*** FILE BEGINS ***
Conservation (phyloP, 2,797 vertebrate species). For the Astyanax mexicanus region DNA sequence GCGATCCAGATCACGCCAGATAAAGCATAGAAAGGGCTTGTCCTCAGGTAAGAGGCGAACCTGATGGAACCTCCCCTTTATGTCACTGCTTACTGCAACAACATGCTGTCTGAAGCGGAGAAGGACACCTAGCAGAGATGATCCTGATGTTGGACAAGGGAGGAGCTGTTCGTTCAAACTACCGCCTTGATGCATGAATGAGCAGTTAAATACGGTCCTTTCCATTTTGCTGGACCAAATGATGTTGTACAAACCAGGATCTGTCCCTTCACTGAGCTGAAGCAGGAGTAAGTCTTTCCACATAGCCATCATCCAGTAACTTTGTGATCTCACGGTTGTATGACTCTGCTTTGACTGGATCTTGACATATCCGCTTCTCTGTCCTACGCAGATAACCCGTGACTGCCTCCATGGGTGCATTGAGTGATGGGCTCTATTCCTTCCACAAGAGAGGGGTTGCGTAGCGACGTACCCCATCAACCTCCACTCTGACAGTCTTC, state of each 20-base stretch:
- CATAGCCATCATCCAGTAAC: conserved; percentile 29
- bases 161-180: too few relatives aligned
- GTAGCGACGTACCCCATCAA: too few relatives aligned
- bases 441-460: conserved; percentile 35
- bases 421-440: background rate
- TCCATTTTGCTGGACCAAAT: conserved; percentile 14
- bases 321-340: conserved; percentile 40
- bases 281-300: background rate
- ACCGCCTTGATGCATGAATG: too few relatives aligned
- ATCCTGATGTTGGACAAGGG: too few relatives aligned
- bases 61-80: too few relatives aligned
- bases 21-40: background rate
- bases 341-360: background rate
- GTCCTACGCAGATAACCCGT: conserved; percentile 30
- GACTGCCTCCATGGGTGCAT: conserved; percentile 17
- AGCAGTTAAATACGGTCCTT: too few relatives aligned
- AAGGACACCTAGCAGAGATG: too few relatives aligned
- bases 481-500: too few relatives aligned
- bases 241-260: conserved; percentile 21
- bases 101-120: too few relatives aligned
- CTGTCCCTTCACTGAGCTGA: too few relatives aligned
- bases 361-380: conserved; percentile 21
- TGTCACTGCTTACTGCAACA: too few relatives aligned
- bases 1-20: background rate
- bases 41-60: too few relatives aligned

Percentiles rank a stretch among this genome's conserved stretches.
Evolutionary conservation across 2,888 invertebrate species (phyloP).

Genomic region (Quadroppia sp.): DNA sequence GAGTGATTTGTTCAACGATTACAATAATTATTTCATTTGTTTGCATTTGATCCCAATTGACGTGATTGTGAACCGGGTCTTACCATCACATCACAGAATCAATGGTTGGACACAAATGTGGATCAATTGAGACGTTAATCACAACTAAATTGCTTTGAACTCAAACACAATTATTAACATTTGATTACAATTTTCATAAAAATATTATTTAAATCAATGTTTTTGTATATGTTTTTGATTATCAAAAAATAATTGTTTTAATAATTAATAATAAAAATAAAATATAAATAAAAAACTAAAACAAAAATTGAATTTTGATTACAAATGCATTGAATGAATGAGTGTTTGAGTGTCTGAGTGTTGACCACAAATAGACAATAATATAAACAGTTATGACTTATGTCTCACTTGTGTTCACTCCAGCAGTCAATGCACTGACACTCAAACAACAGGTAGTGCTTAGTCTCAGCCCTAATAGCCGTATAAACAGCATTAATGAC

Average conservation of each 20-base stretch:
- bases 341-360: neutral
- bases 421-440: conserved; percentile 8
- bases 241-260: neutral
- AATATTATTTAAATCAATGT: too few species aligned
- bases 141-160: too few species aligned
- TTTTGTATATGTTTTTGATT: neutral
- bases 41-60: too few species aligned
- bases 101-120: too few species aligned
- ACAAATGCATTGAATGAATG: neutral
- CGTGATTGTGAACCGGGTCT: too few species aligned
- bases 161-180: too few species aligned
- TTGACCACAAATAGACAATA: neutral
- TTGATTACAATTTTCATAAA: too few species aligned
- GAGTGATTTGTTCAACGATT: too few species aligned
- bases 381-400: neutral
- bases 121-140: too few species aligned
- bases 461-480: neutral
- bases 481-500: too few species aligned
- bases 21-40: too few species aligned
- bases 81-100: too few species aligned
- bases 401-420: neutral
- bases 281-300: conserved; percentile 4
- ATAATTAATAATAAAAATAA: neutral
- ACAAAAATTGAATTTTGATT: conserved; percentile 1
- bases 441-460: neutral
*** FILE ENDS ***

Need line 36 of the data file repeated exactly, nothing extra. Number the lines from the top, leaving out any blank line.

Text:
- TTTTGTATATGTTTTTGATT: neutral